5. Size and shape of the marker under player names represent the reliability of the estimate, where smaller marker means less reliable the estimate is. Players with same marker belongs to the same cluster.
  6. The question: “what does the PC 1 and PC 2 axes represent” is the one you should answer last. It is also the most difficult task. Note that, here the first PC 1 explains already 75 %.
    1. PC1: Kills, first kills, and ultimate point seems to change in the same direction, while kill points and first kills changes in opposite direction, with respect to PC 1 axis. Thus, the PC 1 axis could be interpret as “ability to generate points with 75 % ‘accuracy’”, where the high-scores are more to the left.
    2. PC2: there appears to be more changes in deaths, first deaths, and ultimates than in first kills and kills (see red arrow directions), where first deaths and deaths change in same direction, and ultimate points in opposite direction. Thus, the PC2 can be interpret as “ability to lose points vs. gain ultimates with 9.8 % ‘accuracy’”, where point-losers are more up (death point is a negative thing, resulting from being eliminated in the game).

That’s it! First, it may feel a difficult task, but we can almost guarantee that your initial intuitive interpretation was pretty much the same as the interpretation formulated above. Next, we present the same plot but instead of player names, the labels are by most-played-hero by the corresponding player:

 

Figure 2. Weeks 1 to 5 offense player principal component analysis biplot, labels by most-played-hero by player.
Figure 2. Weeks 1 to 5 offense player principal component analysis biplot, labels by most-played-hero by player.

Now, we can make comparison between Tracer players, for example, by looking at some Tracer in most-played-hero in figure 2, and checking the corresponding player name from figure 1. Let’s look at Tracer played by Carpe and Tracer played by clockwork: they are far away from each other, and situated in different clusters (ellipses), which means that there is some difference between their performance / play style. Another example displaying contrast is Mcree by Pine vs. Mcree by uNdeAD. Remember that the points are weighted by time played, so the absolute number of points between Pine and uNdeAD are not so far (522 vs. 590), but when Mr. Pine is on the field, things starts to go sour in the opposite team!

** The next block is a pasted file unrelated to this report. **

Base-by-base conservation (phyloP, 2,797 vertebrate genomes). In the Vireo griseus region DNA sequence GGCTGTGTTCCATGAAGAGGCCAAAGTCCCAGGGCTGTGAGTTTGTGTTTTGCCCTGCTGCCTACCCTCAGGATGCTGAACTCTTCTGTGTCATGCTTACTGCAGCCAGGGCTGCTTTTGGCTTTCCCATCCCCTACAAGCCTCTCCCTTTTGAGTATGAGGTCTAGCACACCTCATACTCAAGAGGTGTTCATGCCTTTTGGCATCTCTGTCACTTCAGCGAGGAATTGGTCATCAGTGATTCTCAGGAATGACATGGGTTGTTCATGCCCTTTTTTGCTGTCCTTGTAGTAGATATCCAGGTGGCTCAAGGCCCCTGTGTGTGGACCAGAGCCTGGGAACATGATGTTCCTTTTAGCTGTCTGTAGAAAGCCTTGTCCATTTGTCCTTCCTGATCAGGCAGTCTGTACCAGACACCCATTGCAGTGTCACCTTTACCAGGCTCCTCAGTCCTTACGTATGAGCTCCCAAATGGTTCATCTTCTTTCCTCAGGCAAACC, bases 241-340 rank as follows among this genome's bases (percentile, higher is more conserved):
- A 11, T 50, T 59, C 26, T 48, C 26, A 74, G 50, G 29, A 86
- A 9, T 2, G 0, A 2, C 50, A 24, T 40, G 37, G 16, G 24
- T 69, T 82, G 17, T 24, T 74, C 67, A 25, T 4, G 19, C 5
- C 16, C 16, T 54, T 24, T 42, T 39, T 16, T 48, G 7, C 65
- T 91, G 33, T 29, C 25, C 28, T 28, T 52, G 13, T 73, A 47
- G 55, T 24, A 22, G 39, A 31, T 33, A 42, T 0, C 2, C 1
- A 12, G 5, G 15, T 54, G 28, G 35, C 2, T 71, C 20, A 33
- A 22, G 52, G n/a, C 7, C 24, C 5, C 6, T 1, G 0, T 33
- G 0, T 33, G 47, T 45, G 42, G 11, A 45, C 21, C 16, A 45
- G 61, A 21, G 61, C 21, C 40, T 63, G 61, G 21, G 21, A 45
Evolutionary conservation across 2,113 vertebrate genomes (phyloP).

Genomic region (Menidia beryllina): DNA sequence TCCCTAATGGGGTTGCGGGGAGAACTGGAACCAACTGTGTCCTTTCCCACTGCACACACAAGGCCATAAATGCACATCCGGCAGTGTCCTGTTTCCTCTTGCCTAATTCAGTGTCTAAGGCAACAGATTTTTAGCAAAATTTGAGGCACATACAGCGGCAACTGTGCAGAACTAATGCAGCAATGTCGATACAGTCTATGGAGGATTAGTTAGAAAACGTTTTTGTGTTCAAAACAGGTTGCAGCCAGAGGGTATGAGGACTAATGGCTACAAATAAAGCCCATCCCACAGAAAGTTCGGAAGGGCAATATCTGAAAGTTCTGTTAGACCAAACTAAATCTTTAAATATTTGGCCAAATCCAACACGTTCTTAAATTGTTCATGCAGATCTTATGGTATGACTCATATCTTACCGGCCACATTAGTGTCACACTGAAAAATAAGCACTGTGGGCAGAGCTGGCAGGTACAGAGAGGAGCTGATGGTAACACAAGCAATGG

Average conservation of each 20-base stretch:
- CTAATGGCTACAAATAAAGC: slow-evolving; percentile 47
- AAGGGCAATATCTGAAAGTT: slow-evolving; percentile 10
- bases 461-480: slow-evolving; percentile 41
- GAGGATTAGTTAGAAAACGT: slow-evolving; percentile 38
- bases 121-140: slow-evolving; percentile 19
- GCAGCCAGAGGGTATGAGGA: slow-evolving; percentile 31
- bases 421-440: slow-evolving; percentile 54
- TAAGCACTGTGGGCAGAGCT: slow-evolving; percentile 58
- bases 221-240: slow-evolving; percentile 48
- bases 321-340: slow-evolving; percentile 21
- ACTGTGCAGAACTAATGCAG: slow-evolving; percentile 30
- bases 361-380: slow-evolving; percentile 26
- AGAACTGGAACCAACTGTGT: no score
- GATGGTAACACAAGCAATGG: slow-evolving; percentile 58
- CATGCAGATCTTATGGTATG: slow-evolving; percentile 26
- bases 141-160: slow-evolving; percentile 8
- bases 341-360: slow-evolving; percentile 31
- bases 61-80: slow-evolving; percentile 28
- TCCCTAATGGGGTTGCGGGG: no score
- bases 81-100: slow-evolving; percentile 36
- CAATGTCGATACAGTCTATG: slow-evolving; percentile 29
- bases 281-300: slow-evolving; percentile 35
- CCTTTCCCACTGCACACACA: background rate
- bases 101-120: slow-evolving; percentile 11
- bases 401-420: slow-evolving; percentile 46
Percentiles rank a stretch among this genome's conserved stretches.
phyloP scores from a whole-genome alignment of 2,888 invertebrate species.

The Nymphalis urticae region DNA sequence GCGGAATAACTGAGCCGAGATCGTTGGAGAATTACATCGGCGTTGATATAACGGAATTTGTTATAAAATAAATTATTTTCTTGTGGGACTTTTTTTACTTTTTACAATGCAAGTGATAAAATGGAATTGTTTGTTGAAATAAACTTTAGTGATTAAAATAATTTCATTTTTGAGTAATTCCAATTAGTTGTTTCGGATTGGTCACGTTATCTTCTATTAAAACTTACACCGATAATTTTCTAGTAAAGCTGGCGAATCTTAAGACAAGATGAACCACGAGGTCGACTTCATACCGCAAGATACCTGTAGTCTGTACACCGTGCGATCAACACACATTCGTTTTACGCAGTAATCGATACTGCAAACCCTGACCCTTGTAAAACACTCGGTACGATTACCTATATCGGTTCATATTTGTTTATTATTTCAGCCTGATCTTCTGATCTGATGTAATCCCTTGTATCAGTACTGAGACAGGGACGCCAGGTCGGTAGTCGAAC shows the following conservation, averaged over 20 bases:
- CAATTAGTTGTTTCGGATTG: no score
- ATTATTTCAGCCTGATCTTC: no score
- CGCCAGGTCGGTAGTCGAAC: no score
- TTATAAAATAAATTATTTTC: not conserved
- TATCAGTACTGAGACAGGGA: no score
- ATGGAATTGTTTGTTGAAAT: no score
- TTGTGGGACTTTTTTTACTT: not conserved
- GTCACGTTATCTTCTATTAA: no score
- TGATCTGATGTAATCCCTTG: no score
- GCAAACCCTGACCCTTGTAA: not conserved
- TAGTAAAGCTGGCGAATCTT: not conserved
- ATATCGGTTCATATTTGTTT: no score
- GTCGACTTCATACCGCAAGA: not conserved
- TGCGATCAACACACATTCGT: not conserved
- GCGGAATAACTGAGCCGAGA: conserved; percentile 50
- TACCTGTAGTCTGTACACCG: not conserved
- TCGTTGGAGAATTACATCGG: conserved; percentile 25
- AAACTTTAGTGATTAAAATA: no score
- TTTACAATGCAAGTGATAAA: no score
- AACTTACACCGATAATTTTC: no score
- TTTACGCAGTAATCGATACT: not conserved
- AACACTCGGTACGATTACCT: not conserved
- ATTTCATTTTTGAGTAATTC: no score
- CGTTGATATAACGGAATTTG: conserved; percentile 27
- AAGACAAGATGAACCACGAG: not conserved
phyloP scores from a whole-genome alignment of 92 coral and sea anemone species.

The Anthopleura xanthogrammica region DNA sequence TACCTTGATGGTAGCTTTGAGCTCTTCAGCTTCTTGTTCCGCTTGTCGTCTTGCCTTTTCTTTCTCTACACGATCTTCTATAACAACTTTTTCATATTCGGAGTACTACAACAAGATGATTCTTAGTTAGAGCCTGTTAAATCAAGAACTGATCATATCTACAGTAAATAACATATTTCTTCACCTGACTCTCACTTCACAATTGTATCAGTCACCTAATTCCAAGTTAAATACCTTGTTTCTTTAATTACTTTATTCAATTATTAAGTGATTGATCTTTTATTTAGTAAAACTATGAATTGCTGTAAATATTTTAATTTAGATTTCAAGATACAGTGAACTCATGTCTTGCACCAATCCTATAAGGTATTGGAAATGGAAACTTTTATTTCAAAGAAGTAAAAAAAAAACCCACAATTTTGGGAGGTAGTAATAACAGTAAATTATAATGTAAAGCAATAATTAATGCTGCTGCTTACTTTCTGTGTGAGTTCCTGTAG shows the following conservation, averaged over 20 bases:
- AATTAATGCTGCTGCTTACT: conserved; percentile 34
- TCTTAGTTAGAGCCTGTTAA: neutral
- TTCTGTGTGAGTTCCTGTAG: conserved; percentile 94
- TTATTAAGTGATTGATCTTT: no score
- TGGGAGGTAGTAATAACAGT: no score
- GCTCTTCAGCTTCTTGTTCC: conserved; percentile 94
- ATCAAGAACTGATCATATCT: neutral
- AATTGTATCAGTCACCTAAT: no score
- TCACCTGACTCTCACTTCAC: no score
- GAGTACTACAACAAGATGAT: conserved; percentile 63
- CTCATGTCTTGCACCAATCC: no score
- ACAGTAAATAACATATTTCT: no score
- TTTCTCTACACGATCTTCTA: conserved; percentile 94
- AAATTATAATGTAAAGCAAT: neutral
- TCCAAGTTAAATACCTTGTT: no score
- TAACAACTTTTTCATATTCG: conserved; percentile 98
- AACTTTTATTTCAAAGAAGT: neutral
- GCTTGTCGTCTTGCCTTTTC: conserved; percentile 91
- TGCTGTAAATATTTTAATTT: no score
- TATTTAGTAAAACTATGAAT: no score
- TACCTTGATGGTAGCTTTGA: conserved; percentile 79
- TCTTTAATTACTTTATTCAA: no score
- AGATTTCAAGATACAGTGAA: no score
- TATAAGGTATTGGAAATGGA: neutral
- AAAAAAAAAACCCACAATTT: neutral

About those outliers, meaning those points that does not fit inside the ellipse, but are counted to belong into the same cluster. One clear outlier is Gido with Zenyatta, who forms a cluster of his own, why? It could be simply due to short time played simultaneously with a bad day playing as Zenyatta. Another interesting outlier is Profit on Tracer, who is clearly separate from his cluster (Pine et al.), why? Let’s remind ourselves what PC2 represents: “ability to lose points vs. gain ultimates”, it appears that Profit loses points far less than guys inside the corresponding cluster if you look at the statistics. Slippery Tracer!

With these few examples, you should now be able to make your own interpretations and comparisons from the two plots above. Furthermore, you should be able to do the same thing with similar plots generated for Tank and Support players as well. Let’s take a look at the Tanks next:

 

Figure 3. Weeks 1 to 5 tank player principal component analysis biplot, labels by player name.
Figure 3. Weeks 1 to 5 tank player principal component analysis biplot, labels by player name.

The red arrows in figure 3 represent the same variables as before (figures 1 and 2), players within same ellipse / color code are again somehow similar, and so on. First, we note that the clusters are now more dispersed, telling that there is more difference between tank players. Interestingly, ultimate, death, and death point arrows increase in the same direction now, unlike in offense players. Why, and what does it mean? This becomes more obvious if we switch the labels from player names into most-played-hero: